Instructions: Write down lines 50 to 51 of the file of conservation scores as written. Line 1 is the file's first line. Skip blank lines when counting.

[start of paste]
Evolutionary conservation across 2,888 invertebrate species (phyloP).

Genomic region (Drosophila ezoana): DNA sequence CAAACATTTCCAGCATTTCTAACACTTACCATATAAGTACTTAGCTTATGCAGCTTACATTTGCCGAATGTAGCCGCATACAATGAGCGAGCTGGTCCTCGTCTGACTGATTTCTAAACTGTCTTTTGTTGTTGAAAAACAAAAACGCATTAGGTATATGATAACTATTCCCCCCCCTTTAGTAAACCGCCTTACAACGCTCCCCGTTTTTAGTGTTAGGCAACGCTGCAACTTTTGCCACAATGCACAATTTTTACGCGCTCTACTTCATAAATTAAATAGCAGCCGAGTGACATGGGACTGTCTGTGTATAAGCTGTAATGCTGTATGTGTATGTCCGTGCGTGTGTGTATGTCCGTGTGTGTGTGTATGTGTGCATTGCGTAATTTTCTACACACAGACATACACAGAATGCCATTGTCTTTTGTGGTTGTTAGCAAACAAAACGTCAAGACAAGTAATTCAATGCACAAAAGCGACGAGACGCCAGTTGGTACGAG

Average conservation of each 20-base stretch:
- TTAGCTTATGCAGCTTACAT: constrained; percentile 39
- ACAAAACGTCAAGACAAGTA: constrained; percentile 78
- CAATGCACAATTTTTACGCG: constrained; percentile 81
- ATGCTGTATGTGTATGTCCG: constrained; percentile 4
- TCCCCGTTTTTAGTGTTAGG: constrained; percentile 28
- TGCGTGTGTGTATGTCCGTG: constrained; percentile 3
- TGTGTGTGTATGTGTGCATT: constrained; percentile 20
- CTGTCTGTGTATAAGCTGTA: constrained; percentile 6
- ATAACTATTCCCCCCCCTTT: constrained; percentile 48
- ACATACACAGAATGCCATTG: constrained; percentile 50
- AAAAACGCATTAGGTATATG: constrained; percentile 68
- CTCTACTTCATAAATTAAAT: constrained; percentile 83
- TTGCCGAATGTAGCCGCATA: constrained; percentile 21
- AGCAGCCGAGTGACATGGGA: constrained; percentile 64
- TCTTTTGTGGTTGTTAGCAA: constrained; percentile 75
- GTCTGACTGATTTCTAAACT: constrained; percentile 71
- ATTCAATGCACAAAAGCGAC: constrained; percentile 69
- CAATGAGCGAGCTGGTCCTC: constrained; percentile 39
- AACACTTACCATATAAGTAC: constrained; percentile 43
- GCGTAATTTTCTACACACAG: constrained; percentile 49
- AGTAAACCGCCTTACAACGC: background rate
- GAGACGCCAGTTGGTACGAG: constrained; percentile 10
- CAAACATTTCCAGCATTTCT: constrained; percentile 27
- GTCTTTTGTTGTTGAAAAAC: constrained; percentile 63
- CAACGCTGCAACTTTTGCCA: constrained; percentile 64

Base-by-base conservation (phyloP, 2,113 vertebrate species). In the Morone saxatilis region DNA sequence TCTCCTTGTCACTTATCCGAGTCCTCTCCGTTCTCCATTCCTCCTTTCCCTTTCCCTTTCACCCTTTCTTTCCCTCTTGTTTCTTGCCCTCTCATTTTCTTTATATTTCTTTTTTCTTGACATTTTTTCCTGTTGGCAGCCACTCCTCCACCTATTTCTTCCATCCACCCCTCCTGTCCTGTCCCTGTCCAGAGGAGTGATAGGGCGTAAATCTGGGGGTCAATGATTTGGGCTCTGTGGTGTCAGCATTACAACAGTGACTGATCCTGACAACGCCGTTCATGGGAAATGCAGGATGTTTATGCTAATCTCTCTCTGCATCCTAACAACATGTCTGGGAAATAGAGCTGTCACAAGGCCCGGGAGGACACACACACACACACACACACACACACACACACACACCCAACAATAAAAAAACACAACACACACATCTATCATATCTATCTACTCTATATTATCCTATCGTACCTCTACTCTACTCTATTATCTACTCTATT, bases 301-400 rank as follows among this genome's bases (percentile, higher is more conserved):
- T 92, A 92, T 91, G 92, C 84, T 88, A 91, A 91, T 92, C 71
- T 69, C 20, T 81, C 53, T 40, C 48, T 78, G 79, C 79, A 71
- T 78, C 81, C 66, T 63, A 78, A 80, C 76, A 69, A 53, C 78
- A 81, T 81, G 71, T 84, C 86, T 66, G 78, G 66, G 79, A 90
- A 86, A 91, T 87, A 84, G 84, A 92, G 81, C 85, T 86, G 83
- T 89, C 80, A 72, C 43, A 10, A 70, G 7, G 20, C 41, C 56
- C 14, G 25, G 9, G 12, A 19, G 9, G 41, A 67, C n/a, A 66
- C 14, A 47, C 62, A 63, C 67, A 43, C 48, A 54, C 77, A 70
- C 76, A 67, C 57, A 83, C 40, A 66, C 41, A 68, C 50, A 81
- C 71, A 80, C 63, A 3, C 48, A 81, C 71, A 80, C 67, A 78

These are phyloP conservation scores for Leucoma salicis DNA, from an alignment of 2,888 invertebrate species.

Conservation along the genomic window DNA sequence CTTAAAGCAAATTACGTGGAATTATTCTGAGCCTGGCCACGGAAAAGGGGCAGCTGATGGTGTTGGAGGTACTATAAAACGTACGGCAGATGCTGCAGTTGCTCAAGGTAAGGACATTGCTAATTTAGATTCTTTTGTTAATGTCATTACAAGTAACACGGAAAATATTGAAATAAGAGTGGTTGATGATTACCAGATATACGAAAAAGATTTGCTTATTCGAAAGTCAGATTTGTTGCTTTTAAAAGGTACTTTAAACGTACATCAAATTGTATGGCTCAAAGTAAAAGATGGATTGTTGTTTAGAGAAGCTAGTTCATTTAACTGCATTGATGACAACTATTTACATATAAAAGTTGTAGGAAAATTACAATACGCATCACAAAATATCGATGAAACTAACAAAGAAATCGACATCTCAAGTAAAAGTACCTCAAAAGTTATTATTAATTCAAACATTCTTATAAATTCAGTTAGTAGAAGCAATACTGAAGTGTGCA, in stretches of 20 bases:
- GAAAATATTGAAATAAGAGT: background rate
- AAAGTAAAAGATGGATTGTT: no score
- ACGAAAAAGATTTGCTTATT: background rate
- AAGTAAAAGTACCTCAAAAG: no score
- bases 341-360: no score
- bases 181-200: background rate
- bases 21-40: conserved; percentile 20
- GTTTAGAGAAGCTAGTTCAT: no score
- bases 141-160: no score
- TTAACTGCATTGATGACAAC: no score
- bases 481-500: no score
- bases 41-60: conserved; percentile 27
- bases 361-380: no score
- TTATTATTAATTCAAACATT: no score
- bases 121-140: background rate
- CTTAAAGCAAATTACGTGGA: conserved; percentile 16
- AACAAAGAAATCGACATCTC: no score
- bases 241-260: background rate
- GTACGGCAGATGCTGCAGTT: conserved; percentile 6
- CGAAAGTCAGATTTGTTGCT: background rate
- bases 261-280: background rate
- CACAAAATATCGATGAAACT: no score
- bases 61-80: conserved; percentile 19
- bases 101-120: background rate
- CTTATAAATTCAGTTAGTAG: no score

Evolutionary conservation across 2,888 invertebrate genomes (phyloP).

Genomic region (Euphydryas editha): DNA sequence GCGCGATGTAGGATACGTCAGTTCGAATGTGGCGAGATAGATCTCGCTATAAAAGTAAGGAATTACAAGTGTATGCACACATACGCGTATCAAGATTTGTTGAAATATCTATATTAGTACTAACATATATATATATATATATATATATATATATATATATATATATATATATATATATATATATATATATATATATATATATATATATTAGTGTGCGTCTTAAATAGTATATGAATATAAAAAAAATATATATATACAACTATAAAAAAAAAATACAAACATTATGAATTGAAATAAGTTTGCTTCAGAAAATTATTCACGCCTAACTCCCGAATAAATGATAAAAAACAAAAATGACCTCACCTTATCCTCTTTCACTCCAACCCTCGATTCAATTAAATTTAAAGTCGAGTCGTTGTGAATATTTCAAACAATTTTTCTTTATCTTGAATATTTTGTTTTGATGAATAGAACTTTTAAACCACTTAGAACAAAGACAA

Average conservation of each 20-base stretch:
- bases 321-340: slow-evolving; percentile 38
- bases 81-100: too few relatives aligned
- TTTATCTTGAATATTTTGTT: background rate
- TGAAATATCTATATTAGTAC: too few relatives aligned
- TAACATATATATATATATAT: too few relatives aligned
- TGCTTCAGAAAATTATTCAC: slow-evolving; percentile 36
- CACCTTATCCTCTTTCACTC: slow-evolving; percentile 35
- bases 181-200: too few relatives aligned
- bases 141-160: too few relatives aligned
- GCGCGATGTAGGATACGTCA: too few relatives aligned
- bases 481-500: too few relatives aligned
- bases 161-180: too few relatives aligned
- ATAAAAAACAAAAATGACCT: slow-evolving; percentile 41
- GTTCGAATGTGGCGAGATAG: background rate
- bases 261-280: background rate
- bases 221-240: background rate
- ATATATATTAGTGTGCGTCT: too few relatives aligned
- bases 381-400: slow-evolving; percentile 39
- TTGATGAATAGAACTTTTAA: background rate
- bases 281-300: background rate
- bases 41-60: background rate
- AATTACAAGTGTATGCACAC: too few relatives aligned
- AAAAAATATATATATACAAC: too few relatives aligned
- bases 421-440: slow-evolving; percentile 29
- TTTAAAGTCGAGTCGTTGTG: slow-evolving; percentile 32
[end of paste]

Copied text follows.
- bases 141-160: no score
- TTAACTGCATTGATGACAAC: no score